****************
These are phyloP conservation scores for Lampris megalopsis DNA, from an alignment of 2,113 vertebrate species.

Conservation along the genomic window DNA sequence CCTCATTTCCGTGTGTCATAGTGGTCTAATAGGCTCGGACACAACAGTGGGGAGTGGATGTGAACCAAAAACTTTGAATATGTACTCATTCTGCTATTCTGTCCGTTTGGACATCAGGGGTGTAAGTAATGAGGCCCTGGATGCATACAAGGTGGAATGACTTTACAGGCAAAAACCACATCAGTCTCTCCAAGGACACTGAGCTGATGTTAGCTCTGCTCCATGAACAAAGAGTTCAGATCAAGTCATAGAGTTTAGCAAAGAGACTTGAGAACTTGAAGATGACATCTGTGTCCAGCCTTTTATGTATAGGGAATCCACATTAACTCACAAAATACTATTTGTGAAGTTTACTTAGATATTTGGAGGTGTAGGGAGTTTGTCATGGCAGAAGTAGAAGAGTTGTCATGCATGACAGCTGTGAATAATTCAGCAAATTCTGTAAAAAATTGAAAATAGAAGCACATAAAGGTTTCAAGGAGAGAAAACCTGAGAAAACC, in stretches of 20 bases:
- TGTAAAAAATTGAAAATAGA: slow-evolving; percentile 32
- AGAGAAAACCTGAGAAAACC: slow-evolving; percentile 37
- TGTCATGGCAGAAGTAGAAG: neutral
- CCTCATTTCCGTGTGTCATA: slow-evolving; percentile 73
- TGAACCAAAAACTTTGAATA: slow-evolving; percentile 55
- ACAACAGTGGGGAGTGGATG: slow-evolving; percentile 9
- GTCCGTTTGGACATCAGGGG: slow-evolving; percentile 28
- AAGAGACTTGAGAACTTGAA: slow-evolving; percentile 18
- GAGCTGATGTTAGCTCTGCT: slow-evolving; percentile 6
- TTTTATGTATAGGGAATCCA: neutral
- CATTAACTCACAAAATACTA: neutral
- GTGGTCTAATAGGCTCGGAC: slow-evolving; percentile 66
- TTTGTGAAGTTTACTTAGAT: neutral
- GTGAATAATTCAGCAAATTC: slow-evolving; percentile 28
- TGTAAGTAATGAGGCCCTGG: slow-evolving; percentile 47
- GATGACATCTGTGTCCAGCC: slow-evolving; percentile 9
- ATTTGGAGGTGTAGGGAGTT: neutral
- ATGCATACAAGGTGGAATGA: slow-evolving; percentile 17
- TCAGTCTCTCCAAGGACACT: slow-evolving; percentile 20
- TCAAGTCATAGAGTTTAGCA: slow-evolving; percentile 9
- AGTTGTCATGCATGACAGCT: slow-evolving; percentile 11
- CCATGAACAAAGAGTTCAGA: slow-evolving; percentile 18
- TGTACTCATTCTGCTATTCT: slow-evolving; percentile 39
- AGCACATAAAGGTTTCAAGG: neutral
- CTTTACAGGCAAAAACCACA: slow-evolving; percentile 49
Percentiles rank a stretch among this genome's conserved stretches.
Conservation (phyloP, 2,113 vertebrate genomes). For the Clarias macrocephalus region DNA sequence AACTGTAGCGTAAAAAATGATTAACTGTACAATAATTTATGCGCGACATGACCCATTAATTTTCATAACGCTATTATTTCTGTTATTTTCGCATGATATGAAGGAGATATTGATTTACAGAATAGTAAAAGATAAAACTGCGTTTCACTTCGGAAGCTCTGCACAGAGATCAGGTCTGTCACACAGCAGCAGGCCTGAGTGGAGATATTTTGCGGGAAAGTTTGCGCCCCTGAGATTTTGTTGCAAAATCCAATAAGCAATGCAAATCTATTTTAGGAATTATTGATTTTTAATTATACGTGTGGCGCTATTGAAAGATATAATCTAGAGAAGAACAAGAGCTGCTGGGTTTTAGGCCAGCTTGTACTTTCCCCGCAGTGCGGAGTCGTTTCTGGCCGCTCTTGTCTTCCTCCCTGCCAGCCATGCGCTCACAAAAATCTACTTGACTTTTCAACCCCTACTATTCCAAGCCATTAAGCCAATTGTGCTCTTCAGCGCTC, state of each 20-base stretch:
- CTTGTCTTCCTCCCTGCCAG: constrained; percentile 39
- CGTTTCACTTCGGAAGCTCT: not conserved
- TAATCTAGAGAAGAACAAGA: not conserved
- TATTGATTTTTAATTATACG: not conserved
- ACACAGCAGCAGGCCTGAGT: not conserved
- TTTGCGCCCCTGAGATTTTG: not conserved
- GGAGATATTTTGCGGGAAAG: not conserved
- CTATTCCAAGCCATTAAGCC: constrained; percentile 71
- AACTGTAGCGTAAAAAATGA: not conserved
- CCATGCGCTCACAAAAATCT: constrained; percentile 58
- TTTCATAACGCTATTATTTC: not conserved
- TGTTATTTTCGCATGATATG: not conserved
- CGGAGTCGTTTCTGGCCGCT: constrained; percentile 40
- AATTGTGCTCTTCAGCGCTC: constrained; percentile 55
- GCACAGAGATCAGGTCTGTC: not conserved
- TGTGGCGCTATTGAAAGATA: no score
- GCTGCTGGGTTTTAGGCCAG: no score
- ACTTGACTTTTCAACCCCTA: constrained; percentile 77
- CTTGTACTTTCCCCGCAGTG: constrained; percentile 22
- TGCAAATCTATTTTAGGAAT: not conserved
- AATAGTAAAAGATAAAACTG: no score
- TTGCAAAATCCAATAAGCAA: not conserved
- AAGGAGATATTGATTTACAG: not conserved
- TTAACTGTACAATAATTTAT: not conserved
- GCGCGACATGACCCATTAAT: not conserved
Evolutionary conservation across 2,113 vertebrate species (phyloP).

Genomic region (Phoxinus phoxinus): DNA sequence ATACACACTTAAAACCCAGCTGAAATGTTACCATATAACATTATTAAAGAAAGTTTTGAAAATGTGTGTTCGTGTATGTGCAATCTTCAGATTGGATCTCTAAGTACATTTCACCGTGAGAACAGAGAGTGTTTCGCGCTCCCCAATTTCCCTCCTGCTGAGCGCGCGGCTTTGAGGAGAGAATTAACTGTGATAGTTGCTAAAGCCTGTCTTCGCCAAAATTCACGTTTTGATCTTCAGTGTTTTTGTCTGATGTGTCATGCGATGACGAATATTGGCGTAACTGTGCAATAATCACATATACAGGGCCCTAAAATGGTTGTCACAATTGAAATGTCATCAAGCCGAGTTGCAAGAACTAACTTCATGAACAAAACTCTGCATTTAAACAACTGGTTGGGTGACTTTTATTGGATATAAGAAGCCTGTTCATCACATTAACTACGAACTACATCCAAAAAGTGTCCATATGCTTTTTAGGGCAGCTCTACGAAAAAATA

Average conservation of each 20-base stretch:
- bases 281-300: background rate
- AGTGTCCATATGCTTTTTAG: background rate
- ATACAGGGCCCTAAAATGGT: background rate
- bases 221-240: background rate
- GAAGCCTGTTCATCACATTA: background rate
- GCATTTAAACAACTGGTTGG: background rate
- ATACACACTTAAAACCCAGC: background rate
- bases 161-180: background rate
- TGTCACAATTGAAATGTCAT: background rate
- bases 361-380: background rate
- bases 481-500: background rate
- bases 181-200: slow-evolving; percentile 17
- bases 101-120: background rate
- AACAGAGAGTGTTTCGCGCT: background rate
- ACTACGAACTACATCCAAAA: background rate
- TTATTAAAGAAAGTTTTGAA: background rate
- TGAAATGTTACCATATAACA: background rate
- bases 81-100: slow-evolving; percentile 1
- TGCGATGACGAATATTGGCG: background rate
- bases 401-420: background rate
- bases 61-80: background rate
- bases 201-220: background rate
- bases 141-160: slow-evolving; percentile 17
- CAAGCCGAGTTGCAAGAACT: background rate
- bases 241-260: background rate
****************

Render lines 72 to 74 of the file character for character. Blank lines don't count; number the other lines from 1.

- ACTACGAACTACATCCAAAA: background rate
- TTATTAAAGAAAGTTTTGAA: background rate
- TGAAATGTTACCATATAACA: background rate